Dave Thomas, co–author, The Agile Manifesto and The Pragmatic Programmer
"I believe that this could be a landmark book. Naked Objects may well herald the next major evolution in the way systems are presented to end users, and how they′re developed. Naked Objects adds near–instant prototyping to the business modeller′s toolbox."
Oliver Sims, co–author, Business Component Factory
"A well–written description of a radical new approach to OO programming."
James W Cooper, IBM T J Watson Research Center
"Naked Objects is a bold approach. If you want to push the envelope and let end–users access their business objects without cluttered interfaces, read this book."
Rebecca Wirfs–Brock, co–author, Object Design
An object should completely model the behaviour of that which it represents. This principle of ′behaviourally complete′ objects is the driving force behind this book.
Naked Objects is a Java–based open source framework that exposes behaviourally complete business objects such as Customer, Product and Order, directly to the user – without the need for scripts, controllers or even dialog boxes in between. The resulting systems are empowering for the user and immensely agile. With Naked Objects the user presentation is generated automatically from the business object definitions, so you need never write another line of code for a user interface again!
This book, written for business object modellers and Java developers, includes:
an introduction to designing systems from naked objects
a tutorial on programming with the Naked Objects framework
a lightweight methodology
case studies on business applications
1. A critical look at object–orientation.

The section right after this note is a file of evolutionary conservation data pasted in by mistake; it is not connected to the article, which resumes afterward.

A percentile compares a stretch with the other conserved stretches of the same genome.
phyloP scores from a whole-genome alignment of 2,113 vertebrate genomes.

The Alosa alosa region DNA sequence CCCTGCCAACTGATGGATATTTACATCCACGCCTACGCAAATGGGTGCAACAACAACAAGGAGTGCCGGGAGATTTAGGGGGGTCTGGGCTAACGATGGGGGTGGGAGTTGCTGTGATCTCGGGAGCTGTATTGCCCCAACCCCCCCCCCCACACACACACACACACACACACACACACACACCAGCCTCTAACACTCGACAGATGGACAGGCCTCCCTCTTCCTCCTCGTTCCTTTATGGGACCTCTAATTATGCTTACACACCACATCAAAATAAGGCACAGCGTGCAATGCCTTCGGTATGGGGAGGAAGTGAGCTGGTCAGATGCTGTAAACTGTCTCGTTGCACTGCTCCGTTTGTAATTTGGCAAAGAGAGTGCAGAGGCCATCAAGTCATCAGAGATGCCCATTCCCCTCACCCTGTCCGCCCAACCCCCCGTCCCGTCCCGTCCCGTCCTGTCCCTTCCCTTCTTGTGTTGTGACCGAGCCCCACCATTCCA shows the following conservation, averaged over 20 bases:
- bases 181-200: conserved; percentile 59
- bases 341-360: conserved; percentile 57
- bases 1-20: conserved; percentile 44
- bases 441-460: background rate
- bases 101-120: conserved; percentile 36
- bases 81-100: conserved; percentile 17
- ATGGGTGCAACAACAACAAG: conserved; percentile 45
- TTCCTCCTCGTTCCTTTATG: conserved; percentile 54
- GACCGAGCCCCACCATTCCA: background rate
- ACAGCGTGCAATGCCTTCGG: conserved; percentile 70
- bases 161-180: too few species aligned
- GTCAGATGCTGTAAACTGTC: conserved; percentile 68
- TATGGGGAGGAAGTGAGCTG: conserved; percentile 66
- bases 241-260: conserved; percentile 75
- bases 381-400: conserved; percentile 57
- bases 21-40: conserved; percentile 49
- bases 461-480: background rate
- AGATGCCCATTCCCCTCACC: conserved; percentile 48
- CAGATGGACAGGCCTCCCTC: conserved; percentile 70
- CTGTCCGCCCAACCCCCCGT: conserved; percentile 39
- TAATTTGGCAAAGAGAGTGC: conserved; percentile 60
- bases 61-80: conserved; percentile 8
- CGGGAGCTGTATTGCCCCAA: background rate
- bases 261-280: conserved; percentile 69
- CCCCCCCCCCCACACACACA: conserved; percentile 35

A brief history of objects.
Five practices that separate procedure and data.
Defining a new approach.
Case study: Government benefits processing.
2. Introducing ′naked objects′.
The Naked Objects framework.
The benefits of naked objects.
Frequently Asked Questions.
3. Programming with Naked Objects.
The anatomy of a naked object.
Making the objects available to the user.
Building a multi–user system.
Enriching object behaviours.
Case study: Retail marketing and pricing.
4. A development process.
The exploration phase.
The specification phase.
The delivery phase.
Case study: Arrears and collections.
5. Extending Naked Objects.
Additional documentation available on our website.
Some ways in which Naked Objects could be extended.
Will naked o bject systems scale?
Case study: Energy trading.
Appendix A: Getting started.
Appendix B: Code example.
Apendix C: Cliché code.
Appendix D: Icon library.
" the authors have done a great job of cramming what I would consider to be all the relevant information required into the aforementioned 265 pages " (M2 Best Books, 12 February 2003)
" the style and format of the book is very appealing and the explanations are clear " (Computer Bulletin, July 2003)